LEWISTON — Because “a number of factors have led to better-than-expected financial results,” Bates College in Lewiston is taking several steps to increase the pay and benefits for its employees.

Bates College President Clayton Spencer. Provided photo

In a message to members of the faculty and staff, Bates President Clayton Spencer said the college recognized last spring that freezing salaries, suspending contributions to individual retirement accounts and others steps, taken as the pandemic unfolded, had “a significant impact” on those working for Bates.

She said Bates has “come through the fall semester in a stronger financial position than many of our planning scenarios suggested,” so the college is taking steps to spread the unexpected bounty with the many employees who “were working harder than ever to prepare for and sustain a successful academic year on campus under pandemic conditions. “

Spencer said the college will raise its base hourly wage “to a more competitive rate of $13.50 per hour,” effective Nov. 22, and adjust other wages accordingly.


She said as Bates has hiked its hourly rate for entry-level jobs over the past five years, it has not always made “corresponding adjustments in the wages of longer-serving employees.”


Personnel officials recently completed an analysis of the wage and experience levels of the college’s hourly workers, Spencer said, “so that we can address equity issues in a systematic way.”

“Accordingly,” she said, “the college will adjust the wages of certain existing hourly employees, as necessary, to ensure that our wages properly take account of varying levels of experience” starting next week.

In addition, Bates plans in mid-December to make “a one-time employer contribution” to the retirement accounts of many employees who have been with Bates for more than a year.

Spencer warned, though, that “given ongoing financial uncertainty as we head into the winter semester, we are not in a position at this time to reinstate” the normal contributions for the second half of the fiscal year. Students do not know for sure if the campus will reopen as scheduled in January.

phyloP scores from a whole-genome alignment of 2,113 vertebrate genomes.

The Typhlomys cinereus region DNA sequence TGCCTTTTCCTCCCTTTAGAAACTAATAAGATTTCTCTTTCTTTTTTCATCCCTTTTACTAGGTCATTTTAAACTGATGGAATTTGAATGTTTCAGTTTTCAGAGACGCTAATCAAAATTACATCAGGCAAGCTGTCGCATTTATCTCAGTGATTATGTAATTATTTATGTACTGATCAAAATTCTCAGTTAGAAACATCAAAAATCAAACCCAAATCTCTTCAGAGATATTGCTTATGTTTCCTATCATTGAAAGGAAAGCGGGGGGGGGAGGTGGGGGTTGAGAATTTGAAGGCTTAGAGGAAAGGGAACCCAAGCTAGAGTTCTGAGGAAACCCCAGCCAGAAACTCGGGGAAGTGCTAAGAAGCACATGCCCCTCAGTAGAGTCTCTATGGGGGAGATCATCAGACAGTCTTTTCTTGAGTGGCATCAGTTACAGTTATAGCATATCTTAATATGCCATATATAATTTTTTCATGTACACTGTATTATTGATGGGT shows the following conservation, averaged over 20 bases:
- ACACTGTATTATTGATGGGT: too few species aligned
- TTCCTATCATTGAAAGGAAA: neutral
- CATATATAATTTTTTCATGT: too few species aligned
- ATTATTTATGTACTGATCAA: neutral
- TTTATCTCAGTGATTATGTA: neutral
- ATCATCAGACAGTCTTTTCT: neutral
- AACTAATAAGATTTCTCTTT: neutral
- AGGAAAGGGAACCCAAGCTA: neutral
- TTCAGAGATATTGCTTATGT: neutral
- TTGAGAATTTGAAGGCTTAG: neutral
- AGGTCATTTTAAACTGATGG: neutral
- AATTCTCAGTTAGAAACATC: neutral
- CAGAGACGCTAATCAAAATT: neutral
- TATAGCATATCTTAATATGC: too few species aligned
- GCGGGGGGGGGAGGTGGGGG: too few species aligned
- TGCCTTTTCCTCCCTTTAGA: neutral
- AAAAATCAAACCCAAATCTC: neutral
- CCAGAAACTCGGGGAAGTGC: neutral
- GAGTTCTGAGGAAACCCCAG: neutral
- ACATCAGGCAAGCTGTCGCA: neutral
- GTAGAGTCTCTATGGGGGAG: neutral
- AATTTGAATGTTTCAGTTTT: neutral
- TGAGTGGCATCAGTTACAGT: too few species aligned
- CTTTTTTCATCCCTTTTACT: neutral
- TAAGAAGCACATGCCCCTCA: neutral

Last spring, after the college closed its campus to help thwart the spread of COVID-19, it instituted several cost-saving measures, including a hiring freeze, pay cuts for top administrators, a salary freeze for staff and a suspension of contributions to employee retirement accounts.

“These difficult steps allowed us to prioritize continuity in employment for all faculty and staff, while preparing ourselves for considerable financial uncertainty heading into an unprecedented fall semester,” Spencer said.


College officials worried at the time about losing millions of dollars if the pandemic kept the doors closed at Bates and fewer students opted to take classes.

As it turned out, the vast majority of Bates’ 1,800 students returned to campus for the fall semester, despite strict rules about social distancing, wearing masks and gatherings.

A tough testing regimen added significant costs, Spencer said, but the college’s bottom line did not take as big a hit as some feared.

Spencer credited a strong fundraising year, savings from operational budgets across the college and “the desire of most of our students to return to campus to study in person” for the stronger-than-expected financial showing.

In announcing the new spending, Spencer also thanked faculty and staff “for the sustained hard work and goodwill that you have brought to your work at Bates throughout the spring, summer and fall.”

She said faculty members “rebuilt their courses” to allow for in-person and remote learning.


College staffers “adapted virtually all aspects of their work and operations to accommodate fundamentally different patterns in student dining and living, while also managing the public health dimensions of life on campus,” Spencer said.

Administrators developed “remote strategies for working with colleagues on campus, as well as for interacting with off-campus constituencies, including prospective applicants, families of current students and alumni.”

Moreover, Spencer said, “We have all benefited from the flexibility of our students and their broad adherence to public health practices.”

“I am proud to work with all of you,” she said, “and I am profoundly grateful for your partnership as we have navigated unprecedented levels of complexity in carrying out our educational mission.”

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